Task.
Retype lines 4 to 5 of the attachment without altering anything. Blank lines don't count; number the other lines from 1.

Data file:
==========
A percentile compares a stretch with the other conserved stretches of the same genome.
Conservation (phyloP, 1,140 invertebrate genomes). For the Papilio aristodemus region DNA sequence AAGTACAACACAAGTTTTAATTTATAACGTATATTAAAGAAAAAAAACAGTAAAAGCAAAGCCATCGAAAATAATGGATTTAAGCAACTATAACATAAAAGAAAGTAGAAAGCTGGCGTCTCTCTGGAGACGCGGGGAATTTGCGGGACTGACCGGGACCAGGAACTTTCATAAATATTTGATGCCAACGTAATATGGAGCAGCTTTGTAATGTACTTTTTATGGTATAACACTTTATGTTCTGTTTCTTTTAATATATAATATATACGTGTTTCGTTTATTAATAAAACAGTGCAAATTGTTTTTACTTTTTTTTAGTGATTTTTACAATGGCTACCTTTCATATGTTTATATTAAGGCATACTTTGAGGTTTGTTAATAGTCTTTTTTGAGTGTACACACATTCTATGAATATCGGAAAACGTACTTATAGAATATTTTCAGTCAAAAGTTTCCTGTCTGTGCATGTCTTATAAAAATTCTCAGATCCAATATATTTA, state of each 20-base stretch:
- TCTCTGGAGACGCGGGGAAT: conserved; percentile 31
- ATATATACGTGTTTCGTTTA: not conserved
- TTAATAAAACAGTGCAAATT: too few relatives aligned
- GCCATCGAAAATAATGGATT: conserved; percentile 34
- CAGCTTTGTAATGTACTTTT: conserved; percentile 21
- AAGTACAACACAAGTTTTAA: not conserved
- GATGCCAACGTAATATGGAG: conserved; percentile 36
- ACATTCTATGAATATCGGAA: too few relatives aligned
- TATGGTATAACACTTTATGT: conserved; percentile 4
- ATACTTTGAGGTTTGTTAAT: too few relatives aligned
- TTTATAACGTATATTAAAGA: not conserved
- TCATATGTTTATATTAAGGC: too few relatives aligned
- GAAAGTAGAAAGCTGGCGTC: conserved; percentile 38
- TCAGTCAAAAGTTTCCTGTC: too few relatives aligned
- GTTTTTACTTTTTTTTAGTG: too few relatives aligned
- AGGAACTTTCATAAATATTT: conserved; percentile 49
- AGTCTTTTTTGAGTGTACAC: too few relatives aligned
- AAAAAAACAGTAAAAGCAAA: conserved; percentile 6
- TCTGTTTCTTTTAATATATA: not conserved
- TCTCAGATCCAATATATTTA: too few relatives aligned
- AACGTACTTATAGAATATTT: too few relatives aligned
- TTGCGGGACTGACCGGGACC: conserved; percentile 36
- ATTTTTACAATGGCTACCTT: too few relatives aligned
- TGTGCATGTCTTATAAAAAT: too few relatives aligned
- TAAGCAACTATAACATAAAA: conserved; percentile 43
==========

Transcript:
- ATATATACGTGTTTCGTTTA: not conserved
- TTAATAAAACAGTGCAAATT: too few relatives aligned